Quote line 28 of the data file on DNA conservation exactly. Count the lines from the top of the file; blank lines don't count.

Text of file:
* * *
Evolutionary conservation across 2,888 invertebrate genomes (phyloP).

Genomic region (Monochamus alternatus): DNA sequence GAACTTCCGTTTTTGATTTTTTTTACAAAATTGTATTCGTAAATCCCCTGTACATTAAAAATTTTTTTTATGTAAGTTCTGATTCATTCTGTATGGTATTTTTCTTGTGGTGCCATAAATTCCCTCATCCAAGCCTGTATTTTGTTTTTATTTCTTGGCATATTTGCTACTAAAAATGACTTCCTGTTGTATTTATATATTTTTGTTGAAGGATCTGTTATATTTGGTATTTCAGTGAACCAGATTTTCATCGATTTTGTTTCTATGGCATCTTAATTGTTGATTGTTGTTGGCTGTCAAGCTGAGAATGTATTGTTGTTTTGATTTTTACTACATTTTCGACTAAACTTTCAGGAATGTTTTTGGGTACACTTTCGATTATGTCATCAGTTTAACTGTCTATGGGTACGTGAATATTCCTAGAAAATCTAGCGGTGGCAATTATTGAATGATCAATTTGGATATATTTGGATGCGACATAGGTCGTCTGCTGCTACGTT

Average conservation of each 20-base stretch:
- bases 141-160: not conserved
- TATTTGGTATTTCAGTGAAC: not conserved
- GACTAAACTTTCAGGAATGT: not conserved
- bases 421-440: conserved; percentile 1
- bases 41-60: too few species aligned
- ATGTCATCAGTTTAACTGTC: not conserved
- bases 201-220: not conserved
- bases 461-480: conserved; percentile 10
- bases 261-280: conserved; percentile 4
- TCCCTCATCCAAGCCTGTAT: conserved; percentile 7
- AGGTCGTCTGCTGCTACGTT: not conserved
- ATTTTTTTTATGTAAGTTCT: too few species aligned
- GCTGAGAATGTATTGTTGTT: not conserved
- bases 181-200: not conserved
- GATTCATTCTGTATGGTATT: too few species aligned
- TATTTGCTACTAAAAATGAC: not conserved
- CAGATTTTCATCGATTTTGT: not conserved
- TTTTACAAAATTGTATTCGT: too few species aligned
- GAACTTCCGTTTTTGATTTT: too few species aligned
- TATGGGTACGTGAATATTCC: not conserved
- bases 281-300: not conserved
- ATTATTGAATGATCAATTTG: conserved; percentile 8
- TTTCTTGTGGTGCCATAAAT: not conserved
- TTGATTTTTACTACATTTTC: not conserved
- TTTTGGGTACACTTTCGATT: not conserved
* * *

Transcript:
- TTTTGGGTACACTTTCGATT: not conserved